College Application News – October – ACT Superscore, Sending Scores, College Essays
The October issue of College Guide 4 Parents’ College Application News informs parents of high school students about college app topics relevant for this time of the year.
This month, seniors are busy working on their applications and making sure colleges get their best test scores.
In this newsletter, we focus on:
- what are ACT composite scores, ACT superscores, and test-flexible colleges
- how to send ACT scores
- what seniors should be working on this month,
- what to write about in a college essay (this section is addressed primarily to parents of freshmen, sophomores, and juniors).
1. ACT COMPOSITE SCORE, ACT SUPERSCORE, AND TEST-FLEXIBLE COLLEGES
ACT composite score
The ACT consists of 4 sections each graded on 36: English, Math, Reading, and Science. The composite score is computed by taking the average of all four grades.
NOTE: Colleges requiring your child’s composite score need to receive his/her best score before the application deadline (see section 2 below for how to send scores).
Some colleges compute a student’s supercore. This means that they take the average of a student’s best individual English, Math, Reading, and Science scores even if the student obtained them on different test dates. Given that the difficulty of the ACT sections varies from date to date, students’ superscores are usually at least one point higher than their highest composite score.
NOTE: For these colleges, your child will most likely need to send in more than one ACT score. Indeed to compute the supercore, schools need to receive ACT scores for each of the dates at which your child got his/her highest English, Math, Reading and Science score (see section 2 below for how to send scores).
A growing number of colleges no longer require students to turn in ACT or SAT scores and instead, assess a student’s strengths using scores on AP/IB/SAT Subject tests, additional writings, a portfolio, or evidence of independent research.
Requirements change from school to school, so be sure to read the rules set by each carefully. For example, some colleges make the ACT optional only for students having a GPA of at least 3.5.
Related online resources:
2. HOW TO SEND ACT SCORES
There are two ways to send scores to colleges:
- from the act.org website
All of your child’s ACT scores are stored in her/his account on the act.org website. She/he can select a score and put in an order for it to be sent to the college of her/his choice. Each order costs $13.00.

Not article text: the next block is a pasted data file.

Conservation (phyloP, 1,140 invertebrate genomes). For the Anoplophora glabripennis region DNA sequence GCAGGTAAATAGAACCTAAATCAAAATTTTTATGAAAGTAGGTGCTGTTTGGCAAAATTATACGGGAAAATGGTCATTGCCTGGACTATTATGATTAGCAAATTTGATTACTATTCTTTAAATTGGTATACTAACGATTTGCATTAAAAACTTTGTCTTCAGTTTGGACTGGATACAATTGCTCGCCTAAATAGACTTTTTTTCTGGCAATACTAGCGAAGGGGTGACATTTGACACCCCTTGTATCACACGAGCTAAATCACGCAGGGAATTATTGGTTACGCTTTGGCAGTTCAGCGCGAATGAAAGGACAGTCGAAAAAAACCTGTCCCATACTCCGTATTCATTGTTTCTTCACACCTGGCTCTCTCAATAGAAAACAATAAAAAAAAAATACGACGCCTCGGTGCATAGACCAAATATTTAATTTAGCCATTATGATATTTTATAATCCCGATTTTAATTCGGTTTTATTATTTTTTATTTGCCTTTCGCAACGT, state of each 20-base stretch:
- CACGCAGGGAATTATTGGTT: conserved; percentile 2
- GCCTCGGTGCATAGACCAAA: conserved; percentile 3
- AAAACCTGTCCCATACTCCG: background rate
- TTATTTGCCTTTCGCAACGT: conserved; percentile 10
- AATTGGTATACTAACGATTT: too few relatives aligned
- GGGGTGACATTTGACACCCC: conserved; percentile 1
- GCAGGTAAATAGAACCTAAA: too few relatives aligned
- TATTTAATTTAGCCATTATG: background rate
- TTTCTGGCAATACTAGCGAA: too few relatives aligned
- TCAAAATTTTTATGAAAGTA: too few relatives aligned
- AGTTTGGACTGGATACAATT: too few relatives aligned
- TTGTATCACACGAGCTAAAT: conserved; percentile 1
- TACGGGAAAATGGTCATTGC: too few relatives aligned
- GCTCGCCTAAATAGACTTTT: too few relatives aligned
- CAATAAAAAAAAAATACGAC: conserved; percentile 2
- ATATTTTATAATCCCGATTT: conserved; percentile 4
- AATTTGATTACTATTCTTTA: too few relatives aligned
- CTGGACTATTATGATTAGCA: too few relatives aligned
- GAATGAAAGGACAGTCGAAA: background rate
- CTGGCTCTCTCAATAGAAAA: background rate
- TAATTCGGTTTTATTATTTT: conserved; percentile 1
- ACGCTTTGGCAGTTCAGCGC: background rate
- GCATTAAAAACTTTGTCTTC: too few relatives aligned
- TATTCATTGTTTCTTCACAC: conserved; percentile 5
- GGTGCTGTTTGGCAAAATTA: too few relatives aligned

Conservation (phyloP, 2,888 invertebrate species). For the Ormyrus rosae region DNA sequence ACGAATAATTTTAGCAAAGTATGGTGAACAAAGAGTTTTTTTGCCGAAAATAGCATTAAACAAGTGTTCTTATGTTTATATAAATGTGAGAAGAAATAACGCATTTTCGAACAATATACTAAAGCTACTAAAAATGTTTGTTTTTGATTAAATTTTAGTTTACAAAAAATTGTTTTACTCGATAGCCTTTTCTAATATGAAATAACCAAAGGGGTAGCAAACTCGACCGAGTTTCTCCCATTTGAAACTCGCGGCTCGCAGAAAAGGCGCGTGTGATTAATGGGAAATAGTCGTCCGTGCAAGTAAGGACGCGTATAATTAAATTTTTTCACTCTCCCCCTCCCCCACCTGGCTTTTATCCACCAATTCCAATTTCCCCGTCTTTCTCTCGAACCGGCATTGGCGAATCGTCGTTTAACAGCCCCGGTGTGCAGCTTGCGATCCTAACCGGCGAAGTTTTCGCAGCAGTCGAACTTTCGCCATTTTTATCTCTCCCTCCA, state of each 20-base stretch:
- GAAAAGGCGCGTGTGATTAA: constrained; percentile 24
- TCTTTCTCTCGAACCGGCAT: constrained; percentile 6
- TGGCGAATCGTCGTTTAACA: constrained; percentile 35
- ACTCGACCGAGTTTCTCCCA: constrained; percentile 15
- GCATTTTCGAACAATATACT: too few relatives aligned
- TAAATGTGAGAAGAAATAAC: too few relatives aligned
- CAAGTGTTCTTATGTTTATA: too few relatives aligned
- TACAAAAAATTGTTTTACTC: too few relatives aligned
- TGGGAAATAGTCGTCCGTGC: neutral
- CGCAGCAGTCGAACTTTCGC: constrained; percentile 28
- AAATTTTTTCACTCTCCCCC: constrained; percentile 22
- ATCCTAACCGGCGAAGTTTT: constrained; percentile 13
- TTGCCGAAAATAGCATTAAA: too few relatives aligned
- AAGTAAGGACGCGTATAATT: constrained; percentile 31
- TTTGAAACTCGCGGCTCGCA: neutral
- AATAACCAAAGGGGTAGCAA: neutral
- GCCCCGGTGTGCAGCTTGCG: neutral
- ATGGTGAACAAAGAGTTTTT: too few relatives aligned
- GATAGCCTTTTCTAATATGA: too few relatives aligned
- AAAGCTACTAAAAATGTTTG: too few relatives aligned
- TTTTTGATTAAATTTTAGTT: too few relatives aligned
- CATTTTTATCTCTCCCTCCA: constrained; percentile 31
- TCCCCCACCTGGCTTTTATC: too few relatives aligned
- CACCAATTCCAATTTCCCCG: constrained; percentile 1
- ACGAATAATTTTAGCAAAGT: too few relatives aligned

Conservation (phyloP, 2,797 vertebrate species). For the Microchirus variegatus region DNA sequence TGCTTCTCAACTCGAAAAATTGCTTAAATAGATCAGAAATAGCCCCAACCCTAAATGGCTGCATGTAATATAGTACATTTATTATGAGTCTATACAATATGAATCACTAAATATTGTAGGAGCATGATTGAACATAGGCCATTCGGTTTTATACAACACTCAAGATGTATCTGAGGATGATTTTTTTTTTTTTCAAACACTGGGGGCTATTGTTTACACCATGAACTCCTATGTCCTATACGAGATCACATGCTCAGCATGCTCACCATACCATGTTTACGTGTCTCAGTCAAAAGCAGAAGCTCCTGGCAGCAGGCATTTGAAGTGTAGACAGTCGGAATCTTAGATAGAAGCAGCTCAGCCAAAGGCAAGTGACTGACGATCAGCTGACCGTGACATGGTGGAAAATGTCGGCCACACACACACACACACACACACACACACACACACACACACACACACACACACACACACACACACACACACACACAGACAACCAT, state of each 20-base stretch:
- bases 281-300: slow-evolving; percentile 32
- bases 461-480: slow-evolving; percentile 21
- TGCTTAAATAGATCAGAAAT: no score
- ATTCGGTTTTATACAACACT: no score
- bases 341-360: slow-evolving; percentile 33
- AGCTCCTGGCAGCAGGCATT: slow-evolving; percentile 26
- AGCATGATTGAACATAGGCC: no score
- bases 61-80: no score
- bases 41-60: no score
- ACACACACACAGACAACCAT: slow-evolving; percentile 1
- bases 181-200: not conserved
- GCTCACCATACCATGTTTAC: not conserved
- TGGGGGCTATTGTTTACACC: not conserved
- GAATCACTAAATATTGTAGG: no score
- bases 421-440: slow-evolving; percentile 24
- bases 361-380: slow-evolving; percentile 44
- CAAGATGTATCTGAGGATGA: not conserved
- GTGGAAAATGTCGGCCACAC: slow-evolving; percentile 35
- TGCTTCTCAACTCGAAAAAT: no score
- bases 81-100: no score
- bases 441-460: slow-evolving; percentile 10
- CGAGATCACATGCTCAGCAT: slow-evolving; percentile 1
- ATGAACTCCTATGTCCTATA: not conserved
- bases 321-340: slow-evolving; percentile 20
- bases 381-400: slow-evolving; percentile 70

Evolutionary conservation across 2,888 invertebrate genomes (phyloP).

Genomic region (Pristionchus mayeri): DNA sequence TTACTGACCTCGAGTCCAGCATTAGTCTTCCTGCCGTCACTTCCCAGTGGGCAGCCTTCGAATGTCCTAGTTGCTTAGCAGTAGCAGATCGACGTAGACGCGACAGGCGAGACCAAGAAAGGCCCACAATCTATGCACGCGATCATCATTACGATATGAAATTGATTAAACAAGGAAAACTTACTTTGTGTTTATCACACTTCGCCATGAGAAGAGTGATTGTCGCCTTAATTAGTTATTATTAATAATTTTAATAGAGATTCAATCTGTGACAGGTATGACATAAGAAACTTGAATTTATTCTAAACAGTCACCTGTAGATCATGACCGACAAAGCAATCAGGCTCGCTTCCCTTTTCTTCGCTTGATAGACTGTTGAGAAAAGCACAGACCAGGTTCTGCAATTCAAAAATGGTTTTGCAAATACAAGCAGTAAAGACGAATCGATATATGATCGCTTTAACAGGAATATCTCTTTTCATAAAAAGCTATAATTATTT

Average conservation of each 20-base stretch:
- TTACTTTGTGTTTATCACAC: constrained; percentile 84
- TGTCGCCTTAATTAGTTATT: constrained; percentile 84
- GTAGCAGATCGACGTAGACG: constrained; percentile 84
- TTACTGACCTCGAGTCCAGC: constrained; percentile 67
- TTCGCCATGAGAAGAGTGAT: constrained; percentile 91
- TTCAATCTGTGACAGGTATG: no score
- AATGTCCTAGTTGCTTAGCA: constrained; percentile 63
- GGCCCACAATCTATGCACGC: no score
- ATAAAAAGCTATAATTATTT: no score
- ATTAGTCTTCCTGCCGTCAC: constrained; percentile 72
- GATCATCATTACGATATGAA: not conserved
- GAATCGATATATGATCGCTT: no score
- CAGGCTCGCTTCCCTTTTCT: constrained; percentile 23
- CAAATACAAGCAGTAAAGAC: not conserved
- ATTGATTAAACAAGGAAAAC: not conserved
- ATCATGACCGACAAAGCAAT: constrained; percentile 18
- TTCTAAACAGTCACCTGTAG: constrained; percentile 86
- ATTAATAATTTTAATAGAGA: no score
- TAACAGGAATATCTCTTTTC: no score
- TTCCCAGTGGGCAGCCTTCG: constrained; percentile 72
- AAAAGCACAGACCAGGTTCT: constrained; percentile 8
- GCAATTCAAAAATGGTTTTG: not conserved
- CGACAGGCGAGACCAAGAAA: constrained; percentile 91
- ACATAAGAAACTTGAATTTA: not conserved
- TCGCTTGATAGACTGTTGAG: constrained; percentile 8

- during the registration process
While registering for the ACT, your child will have the option to select up to six schools to which ACT, inc. will send her/his score once it is available. Sending to the first four colleges is free. It costs $13.00 per school afterward.
Related online resource:
This post by PrepScholar provides more details about these two methods and discusses related topics like “should scores be sent early?” and “when should colleges receive one’s score?”
3. COLLEGE APPLICATION NEWS – WHAT TO DO THIS MONTH
Students applying for Early Action or Early Decision
This month, seniors applying for Early Action or Early Decision are wrapping up their applications. If your child is in this situation, do make sure that the colleges she/he selected receive the referees’ letters of recommendation and her/his highest ACT score before the deadline, typically November 1 or 15 (see section 2 of this newsletter for how to send scores).
Students applying for Regular Decision
Those applying for Regular Decision have a few more months to put their applications together and may not have started yet. Entering data in an online college application takes time and planning. The good news is that your child does not need to do it all in one sitting. The student can work on a section, save the work done, and come back to it later.
Applications typically include the following sections:
- general information about the student and his/her family
student’s name, birth date, birthplace, address, contact information, demographics, and language(s) spoken
- educational information
high school(s) attended, high school GPA, the list of courses taken in 12th grade and honors/awards received since 9th grade (the Common App accepts up to 5)
- self-reported scores
the student can choose to report scores he/she got on other standardized tests like AB, IB, ACT, and SAT tests
- extracurricular activities
the student can report his/her most significant involvement in school clubs, sports, scouts, volunteering, employment, or any other extracurriculars. The Common App accepts up to 10 activities.
- personal essay(s)
NOTE: Students must make sure colleges receive the required letters of recommendation, and their highest ACT/SAT score before the deadline.
Related online resources:
An in-depth discussion of what are Regular Decision, Early Action, Early Decision, and Rolling Admissions.